The administration of Case Western Reserve University is in bad company when it comes to justifications for policy decisions. Especially over the past two years, a new trend in delivering transparent and flimsy reasons for administrative decisions has arisen among higher-education institutions. Now, CWRU has joined that club, most recently for the ridiculous ban on the distribution of all non-Bon Appetit food in the Tinkham Veale University Center, as reported in The Observer two weeks ago.
The concept of “administration in bad faith” gives misleading explanations for new policies to deflect scrutiny. An administration that is no longer straightforward with its constituents may dismiss its critics with paper-thin reasonings. The administration’s spokesperson can claim that critics are being underhanded because a justification has been given. A public face of legitimacy and responsibility is maintained despite ignoring public comment and peddling half-truths by giving a single shaky motivator. This is administration in bad faith.
Of course, the most public and national example is the current administration of the United States. Under this administration, nearly every policy has some ragged justification that crumples under an iota of investigation. Net Neutrality is dead on the national scale, justified by Trump’s Grand Old Party as maintaining and expanding freedom on the internet when its true reason is almost exactly the opposite. Several panels investigate voter fraud under the pretense of stopping ballot-box stuffing; in reality the panels disenfranchise minorities, especially African-American citizens. The list continues, but I think my point is clear.
Democracy is more than just voting. The Greek word demokratia means “the people rule,” meaning that every citizen can be involved at every level through voting, engagement, running for office, public debate and petitioning the government. Every single pillar of democratic society is undermined by administration in bad faith. Petitions are ineffective, public debate between supporters and the opposition is clouded by half-truths and votes stop creating significant changes. My alarm is warranted as I see our own administration at CWRU governing with similar tactics.
Consider the controversy about Bon Appetit in TVUC. The administration’s justification was that outside food can pose a health risk to students with allergies. Later, they regretted the sudden shift and wanted to promote dialogue on the subject. TVUC Executive Director Randy Barnes is quoted in The Observer saying that “We now are engaging with the Undergraduate Student Government and other student organizations to hear members’ input and recommendations regarding the policy.”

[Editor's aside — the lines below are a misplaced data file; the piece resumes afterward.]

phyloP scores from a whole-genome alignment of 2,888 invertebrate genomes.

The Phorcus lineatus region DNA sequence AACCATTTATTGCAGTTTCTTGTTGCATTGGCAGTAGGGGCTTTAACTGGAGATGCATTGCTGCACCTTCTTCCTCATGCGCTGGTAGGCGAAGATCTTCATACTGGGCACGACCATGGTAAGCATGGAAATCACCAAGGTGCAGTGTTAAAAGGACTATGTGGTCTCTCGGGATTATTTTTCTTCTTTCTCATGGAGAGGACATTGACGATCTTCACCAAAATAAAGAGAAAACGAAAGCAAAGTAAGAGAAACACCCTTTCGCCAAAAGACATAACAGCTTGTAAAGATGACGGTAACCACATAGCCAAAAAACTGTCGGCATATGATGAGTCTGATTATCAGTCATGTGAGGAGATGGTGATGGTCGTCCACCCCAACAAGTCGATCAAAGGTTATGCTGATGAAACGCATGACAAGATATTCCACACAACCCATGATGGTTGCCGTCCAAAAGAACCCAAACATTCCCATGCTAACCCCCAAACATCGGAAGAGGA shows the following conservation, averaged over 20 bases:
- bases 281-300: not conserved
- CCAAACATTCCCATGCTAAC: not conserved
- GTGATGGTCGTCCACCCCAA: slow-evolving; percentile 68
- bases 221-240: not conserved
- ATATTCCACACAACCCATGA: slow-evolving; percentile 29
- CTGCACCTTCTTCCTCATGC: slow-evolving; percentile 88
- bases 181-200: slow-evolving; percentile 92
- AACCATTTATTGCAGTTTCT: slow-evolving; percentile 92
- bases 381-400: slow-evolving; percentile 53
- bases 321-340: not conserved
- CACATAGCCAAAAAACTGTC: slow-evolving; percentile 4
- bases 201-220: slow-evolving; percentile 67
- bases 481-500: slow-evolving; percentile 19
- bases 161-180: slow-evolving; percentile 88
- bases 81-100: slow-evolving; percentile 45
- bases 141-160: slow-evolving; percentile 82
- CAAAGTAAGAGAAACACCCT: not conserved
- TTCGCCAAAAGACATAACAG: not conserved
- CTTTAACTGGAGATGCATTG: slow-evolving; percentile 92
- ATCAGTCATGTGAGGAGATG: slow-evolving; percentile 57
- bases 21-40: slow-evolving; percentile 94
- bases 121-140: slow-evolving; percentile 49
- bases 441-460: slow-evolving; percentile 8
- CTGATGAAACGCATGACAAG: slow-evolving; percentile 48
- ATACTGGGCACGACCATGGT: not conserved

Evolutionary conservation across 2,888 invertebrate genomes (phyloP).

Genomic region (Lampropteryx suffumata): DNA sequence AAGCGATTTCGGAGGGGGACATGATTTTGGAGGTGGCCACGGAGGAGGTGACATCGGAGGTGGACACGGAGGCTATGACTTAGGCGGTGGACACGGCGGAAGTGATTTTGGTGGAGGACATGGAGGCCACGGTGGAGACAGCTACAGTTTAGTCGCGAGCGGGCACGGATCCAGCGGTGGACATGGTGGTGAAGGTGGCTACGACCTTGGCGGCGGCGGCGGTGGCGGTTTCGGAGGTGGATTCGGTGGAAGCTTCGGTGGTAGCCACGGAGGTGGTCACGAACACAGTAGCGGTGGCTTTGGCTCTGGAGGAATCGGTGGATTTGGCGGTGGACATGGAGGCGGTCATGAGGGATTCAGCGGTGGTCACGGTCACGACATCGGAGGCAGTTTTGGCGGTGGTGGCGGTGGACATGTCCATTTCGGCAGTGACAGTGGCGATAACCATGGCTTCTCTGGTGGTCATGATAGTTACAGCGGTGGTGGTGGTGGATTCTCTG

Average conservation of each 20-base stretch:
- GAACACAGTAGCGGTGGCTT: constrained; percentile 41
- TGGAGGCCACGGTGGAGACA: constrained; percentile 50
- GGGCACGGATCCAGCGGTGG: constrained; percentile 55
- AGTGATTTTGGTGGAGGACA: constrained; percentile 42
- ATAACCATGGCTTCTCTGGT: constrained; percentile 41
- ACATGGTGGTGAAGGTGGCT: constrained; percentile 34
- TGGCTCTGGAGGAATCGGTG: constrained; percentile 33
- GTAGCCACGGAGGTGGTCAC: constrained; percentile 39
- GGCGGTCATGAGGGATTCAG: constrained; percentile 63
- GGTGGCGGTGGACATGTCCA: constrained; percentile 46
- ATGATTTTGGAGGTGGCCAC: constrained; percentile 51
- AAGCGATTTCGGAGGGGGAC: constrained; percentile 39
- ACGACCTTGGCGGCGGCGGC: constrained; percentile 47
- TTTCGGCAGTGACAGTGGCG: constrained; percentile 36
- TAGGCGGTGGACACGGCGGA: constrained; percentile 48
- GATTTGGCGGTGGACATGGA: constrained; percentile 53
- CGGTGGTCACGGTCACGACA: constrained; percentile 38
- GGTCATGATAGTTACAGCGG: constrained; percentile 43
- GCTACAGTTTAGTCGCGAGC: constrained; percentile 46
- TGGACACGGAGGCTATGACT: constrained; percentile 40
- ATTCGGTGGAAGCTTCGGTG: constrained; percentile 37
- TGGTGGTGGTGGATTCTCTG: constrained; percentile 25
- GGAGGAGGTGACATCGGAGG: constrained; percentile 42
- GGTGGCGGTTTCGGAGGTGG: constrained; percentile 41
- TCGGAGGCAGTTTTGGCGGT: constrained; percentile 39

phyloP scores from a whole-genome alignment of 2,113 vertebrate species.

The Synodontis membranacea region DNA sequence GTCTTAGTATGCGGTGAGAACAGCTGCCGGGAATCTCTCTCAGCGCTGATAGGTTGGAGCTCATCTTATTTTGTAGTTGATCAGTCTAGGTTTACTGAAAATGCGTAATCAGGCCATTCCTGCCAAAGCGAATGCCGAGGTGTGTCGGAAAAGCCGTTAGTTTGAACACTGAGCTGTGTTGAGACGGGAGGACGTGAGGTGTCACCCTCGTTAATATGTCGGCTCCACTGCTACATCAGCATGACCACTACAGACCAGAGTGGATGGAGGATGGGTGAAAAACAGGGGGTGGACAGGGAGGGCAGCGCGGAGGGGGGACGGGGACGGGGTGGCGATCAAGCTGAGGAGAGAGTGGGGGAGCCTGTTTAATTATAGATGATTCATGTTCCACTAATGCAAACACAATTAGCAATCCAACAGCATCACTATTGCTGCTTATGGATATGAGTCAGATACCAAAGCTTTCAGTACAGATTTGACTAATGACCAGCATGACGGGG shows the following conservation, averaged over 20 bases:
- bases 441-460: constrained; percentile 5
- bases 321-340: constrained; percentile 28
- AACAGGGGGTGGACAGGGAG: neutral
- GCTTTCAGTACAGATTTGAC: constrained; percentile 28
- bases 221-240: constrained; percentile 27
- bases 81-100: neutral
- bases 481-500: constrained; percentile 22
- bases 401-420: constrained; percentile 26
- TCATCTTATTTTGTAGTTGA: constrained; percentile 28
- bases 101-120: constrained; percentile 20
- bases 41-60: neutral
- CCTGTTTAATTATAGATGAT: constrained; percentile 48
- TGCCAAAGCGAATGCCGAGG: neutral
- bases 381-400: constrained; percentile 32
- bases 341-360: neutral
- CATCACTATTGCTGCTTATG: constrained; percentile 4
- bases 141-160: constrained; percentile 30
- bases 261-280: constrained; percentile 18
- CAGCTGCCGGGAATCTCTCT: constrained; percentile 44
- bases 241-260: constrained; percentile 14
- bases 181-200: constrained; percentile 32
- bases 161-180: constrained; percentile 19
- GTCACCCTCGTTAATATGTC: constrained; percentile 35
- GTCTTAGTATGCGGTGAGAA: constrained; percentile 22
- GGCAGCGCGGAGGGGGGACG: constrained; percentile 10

To be blunt, this explanation is embarrassing. The adjacent Thwing Center still allows students to sell and distribute food right next to Bag-It, a Bon Appetit facility. Groups can still give away food in Leutner Commons and Fribley Marche, dining halls that are the core of Bon Appetite’s presence on campus. It is laughable to suggest that non-Bon Appetit food in TVUC is somehow more dangerous than the same food in Nord Hall. Besides, most students are adults and should be responsible for their own food allergies. The administration should be consistent.
If health risks are the real justification for banning external food in TVUC then student-distributed food should be banned in all university buildings.
This mortifying prospect is the natural conclusion of the new policy. Again, I do not think health risks are the true reason for banning non-Bon Appetit food. There must be some justification the administration is too embarrassed to express. I expect that the new policy is meant as a favor to Bon Appetit by maintaining its monopoly on food on campus and protecting the low-quality eateries in TVUC. This is administration in bad faith; the true motives for changes are hidden behind layers of bureaucracy and don’t actually benefit the student population.
The campus community will soon see whether the quiet offer of discussion by the administration is fulfilled, but judging from past events, I’m pessimistic. It’s much easier to pretend to lend an ear and disregard all opposition.
The spat over TVUC is only the most recent embarrassing example. The true issue is the administration’s lack of trust in the student body to make high-level decisions. They continue feeding students laughable explanations after the fact and hope that general apathy cools raised voices. This playbook of administration in bad faith is a key poison ravaging liberal democracy, and our collegiate administration should come clean immediately.
Steve Kerby is a senior studying astronomy and physics. His patronus is an emu.